Grabbing a burger or a taco?  Try going inside the restaurant instead of the drive-thru.  Often the drive-thru is no faster.


Better Yet:


Pack your lunch instead.  A quick homemade sandwich or home prepared foods are usually less than half the cost of most fast-food.  In addition, you wouldn’t have to get in your car at all for lunch.  Find a friend or co-worker, discover a local park, save some money and help improve our air quality all at the same time.



For More Information

The Waco / McLennan County Health District has much more information on how to make quick, nutritional lunches to bring to work or school:




5 – Turn your Air Conditioner up a Few Degrees


Try setting your thermostat to 78 degrees and using your ceiling fans to circulate the air.  You use approximately 3% less energy for each 1 degree increase on your thermostat during the summer.


Better Yet:


If you have a programmable thermostat, consider setting it at 80 degrees when no one is home.  Cooling your house just before you get home uses a lot less electricity and costs a lot less than keeping it cool all of the time.


For More Information

The US Department of Energy has much more information on how to get the most out of your household appliances for the minimum cost:




6 – Use Compact Fluorescent Lights


A compact fluorescent light (CFL) uses 75% less electricity and last up to 10 times longer than a traditional incandescent light.  If every home in McLennan County replaced just one traditional incandescent light with a CFL, we would save enough energy to light almost 2,200 homes* for a year or save about $500,000 in annual energy costs.  This is also equivalent to the emissions of nearly 600 cars.


What about Mercury in CFLs?


CFLs contain a very small amount of mercury sealed within the glass tubing - an average of 4 milligrams - about the amount that would cover the tip of a ballpoint pen. By comparison, older thermometers contain about 500 milligrams of mercury - an amount equal to the mercury in 125 CFLs. Mercury is an essential part of CFLs; it allows the bulb to be an efficient light source. No mercury is released when the bulbs are intact (not broken) or in use.


Most makers of light bulbs have reduced mercury in their fluorescent lighting products. Thanks to technology advances and a commitment from members of the National Electrical Manufacturers Association, the average mercury content in CFLs has dropped at least 20% in the past year. Some manufacturers have even made further reductions, dropping mercury content to 1.4 - 2.5 milligrams per light bulb.


Because CFLs contain mercury, they should be disposed of properly. Follow proper clean-up recommendations if a CFL breaks in your home.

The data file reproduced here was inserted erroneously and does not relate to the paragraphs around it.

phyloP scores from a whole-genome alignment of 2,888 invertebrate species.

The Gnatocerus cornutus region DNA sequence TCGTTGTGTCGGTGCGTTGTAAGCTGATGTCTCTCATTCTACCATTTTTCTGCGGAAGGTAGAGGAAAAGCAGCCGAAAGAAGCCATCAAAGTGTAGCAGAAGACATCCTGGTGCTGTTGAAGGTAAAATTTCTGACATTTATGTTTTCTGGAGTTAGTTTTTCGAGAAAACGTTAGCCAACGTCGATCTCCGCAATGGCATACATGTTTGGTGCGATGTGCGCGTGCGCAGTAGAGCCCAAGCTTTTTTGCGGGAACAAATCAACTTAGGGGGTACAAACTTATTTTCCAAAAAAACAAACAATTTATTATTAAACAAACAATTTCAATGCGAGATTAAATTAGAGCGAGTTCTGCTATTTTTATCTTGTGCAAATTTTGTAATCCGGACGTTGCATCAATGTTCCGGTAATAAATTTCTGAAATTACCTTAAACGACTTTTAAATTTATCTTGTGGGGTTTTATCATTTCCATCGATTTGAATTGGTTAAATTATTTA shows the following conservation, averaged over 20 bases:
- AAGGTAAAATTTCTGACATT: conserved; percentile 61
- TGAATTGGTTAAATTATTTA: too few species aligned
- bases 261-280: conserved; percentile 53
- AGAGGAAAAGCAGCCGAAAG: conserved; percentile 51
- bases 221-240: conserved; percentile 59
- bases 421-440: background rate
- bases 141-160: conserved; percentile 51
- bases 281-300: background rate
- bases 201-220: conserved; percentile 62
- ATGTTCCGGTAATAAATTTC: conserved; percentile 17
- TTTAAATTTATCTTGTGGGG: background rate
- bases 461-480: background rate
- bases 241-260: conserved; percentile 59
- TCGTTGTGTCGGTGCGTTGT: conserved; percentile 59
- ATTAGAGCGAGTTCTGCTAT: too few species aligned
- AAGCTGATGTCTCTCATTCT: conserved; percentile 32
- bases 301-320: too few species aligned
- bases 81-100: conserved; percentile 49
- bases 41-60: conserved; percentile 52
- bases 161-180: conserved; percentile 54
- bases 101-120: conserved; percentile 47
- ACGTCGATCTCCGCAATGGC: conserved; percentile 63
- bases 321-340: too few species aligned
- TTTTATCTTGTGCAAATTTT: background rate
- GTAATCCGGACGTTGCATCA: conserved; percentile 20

For More Information

Learn more at: www.energystar.gov


*Energy to power light fixtures for an average home only.  Does not include energy to power appliances or climate control equipment.



7 – Mow Your Lawn in the Evening


Since sunlight is one of the essential ingredients to create ozone, anything that postpones emissions to the end of the day will help reduce the problem.  Mowing your lawn after 6:00 PM gives the atmosphere a chance to disperse your mower emissions before the sun has a chance to ‘cook’ them.  If waiting is not an option, such as a 100 degree day, at least mow your lawn before 10:00 AM.


Better Yet:


If it’s a particularly hot and stagnant day (Over 100 degrees and winds less than 5 mph), wait a day or two for a cooler or breezier day.  Not only will it help reduce ozone formation, but it’ll feel a lot more comfortable.



8 – Refuel in the Evening


Every time you refuel your vehicle, a small amount of vapors are released into the atmosphere.  These vapors include Volatile Organic Compounds or VOCs which are one of the classes of chemicals necessary to produce ozone.  Similar to mowing after 6:00 PM, if you can wait to refuel your vehicle, this gives the atmosphere a chance to disperse these vapors before the sun has a chance to ‘cook’ them.



For More Information




9 – Try Waco Transit


One bus can replace the equivalent of 35 cars.  In addition, the Waco Transit has completely replaced their fleet with brand new buses using ultra-low sulphur diesel fuel.  Waco Transit has routes within convenient walking distance of most residences, employers, schools, services and retail destinations within the Waco Urbanized Area.  A monthly pass is only $40 and provides you unlimited access to the system.


For More Information:

For routes, schedules, fees and discounts, visit